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Diamond Sports Group files for Chapter 11 bankruptcy

On Behalf of | Mar 24, 2023 | Bankruptcy

Many sports fans in Kentucky and around the country watch professional baseball, basketball and hockey on networks operated by Diamond Sports Group. The broadcaster’s regional networks own the rights to air games played by about half of the Major League Baseball, National Basketball Association and National Hockey League teams, but those relationships are now in jeopardy. That is because Diamond Sports Group filed for Chapter 11 bankruptcy on March 14.

Mounting debts

Diamond Sports Group purchased its portfolio of regional sports networks from The Walt Disney Company in 2019 for $10.6 billion, and it took on debt to cover about $8 billion of the purchase price. The sports group’s major outgoings are rights payments to professional sports leagues and teams and annual interest payments. In February, the company failed to make a $140 million interest payment to its bondholders. Diamond Sports Group attempted to restructure its debt and negotiate new payment terms during a 30-day grace period, but those efforts failed to produce any new agreements. The company says that it will continue to air games and make rights payments during its business bankruptcy.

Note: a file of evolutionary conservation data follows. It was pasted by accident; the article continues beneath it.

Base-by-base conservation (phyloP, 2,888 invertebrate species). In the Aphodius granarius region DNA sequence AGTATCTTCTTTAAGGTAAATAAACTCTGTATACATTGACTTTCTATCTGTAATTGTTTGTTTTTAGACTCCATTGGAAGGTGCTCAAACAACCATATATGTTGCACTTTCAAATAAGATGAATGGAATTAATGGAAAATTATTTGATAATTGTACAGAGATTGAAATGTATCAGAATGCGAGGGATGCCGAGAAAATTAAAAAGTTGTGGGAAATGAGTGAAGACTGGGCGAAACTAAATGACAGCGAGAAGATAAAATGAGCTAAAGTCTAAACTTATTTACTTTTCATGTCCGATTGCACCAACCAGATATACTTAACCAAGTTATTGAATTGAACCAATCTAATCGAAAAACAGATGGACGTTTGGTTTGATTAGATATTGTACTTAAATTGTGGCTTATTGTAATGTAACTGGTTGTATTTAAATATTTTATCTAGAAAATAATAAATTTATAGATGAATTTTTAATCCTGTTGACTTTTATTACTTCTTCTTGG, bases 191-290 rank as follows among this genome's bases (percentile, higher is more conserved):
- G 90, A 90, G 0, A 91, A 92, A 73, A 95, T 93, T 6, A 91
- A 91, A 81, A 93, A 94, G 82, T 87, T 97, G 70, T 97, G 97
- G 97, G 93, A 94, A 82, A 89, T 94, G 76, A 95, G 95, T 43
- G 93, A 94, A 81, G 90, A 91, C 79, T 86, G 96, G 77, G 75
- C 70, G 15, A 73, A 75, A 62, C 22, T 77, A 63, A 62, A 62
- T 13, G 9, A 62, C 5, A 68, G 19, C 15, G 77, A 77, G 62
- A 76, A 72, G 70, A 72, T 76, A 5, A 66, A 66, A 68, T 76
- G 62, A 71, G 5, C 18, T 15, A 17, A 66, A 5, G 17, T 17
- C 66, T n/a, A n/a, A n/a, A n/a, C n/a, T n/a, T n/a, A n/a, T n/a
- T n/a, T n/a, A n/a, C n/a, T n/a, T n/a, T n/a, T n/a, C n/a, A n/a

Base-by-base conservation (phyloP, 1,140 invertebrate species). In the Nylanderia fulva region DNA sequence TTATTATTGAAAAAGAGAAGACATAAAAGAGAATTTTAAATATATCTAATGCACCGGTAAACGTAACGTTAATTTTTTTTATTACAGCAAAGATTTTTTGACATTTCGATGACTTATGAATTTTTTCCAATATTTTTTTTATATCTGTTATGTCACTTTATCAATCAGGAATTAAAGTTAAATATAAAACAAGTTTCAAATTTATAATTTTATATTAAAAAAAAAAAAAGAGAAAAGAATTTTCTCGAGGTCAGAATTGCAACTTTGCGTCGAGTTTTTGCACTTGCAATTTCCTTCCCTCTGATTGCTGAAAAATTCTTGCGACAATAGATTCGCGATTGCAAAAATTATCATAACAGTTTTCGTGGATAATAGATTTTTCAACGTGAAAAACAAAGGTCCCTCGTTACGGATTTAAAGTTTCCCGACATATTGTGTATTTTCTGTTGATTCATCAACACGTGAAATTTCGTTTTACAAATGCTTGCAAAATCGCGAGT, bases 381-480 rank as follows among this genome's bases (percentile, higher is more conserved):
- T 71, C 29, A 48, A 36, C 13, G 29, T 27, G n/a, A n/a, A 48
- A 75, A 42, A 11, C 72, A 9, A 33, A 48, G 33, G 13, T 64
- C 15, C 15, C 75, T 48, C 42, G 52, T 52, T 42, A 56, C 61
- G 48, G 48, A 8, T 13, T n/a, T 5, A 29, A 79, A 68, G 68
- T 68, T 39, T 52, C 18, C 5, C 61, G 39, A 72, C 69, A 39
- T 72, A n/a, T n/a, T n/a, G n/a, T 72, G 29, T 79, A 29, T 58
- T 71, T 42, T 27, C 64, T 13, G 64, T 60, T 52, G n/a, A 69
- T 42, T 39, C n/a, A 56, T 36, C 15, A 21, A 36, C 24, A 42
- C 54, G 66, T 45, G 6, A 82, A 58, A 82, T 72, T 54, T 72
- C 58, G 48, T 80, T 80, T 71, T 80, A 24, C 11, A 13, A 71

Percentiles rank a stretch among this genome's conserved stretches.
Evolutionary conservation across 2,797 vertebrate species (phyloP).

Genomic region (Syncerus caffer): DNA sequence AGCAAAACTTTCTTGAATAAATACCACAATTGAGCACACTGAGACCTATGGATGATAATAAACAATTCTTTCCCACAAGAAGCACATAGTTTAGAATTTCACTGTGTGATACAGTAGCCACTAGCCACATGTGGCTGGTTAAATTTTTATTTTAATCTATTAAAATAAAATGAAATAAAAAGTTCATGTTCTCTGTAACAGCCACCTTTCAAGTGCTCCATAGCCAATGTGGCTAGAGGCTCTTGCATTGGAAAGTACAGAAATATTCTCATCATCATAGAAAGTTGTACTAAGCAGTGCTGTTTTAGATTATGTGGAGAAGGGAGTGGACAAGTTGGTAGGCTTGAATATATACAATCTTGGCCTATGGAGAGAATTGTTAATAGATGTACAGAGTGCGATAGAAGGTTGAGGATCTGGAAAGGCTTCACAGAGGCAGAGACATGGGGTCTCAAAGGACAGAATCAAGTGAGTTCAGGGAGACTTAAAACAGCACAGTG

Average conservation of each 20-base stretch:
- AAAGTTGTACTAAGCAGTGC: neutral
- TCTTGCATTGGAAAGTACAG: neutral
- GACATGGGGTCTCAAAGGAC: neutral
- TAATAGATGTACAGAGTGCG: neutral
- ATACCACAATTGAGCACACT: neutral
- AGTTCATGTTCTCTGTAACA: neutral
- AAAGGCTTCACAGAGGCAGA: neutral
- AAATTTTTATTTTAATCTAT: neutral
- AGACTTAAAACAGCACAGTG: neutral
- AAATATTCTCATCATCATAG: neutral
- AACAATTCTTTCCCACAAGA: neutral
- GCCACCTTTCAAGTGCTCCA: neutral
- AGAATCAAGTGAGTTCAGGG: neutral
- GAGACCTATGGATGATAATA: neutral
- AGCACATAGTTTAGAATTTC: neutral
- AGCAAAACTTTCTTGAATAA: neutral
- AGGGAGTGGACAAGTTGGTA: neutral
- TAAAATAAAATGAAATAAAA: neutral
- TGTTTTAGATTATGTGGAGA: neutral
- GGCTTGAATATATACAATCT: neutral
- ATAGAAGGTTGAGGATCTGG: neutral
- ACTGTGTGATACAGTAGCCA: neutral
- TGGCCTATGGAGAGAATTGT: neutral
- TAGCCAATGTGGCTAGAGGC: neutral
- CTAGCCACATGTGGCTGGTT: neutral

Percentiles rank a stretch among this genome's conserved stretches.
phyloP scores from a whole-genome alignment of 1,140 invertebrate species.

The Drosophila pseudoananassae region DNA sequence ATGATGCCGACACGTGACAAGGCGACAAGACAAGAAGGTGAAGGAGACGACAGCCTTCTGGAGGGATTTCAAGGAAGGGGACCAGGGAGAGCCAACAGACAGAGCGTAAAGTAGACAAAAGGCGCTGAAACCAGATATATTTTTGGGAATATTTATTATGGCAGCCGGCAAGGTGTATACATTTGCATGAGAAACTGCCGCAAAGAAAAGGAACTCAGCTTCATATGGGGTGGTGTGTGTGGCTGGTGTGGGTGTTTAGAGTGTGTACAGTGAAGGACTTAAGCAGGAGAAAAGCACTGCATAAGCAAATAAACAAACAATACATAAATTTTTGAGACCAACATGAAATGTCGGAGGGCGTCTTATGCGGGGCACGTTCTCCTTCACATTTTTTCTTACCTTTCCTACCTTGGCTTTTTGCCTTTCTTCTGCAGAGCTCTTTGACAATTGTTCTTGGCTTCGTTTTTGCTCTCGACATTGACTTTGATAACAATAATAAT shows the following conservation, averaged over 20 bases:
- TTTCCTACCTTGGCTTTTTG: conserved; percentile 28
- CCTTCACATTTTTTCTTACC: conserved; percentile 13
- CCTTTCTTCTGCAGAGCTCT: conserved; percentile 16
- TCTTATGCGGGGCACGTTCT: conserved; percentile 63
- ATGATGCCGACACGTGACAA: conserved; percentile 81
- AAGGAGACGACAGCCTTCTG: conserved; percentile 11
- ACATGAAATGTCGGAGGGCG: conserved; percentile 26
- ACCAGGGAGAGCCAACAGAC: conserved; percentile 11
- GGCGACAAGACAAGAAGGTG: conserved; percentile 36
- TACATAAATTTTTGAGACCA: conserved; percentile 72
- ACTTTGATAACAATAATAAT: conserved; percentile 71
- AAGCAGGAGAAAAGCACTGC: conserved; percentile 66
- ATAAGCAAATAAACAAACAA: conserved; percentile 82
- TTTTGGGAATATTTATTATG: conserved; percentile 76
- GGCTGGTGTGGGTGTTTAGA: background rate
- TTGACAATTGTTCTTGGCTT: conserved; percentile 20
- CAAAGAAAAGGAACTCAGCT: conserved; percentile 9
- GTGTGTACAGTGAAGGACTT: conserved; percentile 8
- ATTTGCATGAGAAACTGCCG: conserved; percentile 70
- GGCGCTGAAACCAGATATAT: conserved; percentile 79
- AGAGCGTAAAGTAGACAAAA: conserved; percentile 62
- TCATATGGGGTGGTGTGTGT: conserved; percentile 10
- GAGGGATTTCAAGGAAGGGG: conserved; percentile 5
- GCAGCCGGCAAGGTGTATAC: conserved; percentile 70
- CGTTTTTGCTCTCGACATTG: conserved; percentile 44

Cord cutting

Like brick-and-mortar retailing, traditional broadcasting is struggling in the information age. Fans that once had to pay for a cable or satellite television subscription to watch professional sports can now find the action they want on streaming platforms that charge far less. The impact of these new entertainment choices is being felt the most by broadcasters that charge a premium over and above a basic cable or satellite subscription. Diamond Sports Group launched a streaming service in 2022 called Bally Sports+ that caters to cord-cutters. First-lien lenders will be unaffected by Diamond Sports Group’s proposed Chapter 11 restructuring plan, but other creditors will be asked to swap their debt for equity.

New paradigm

Many people now watch sports and other forms of entertainment on computer rather than television screens, and broadcasters that do not adapt to this new paradigm will find the coming years very difficult indeed. Steaming was already popular when Diamond Sports Group spent more than $10 billion on regional sports networks, but the company’s executives waited until 2022 to enter this lucrative market. This seems to be a bankruptcy filed by a company that reacted to a major market change too late.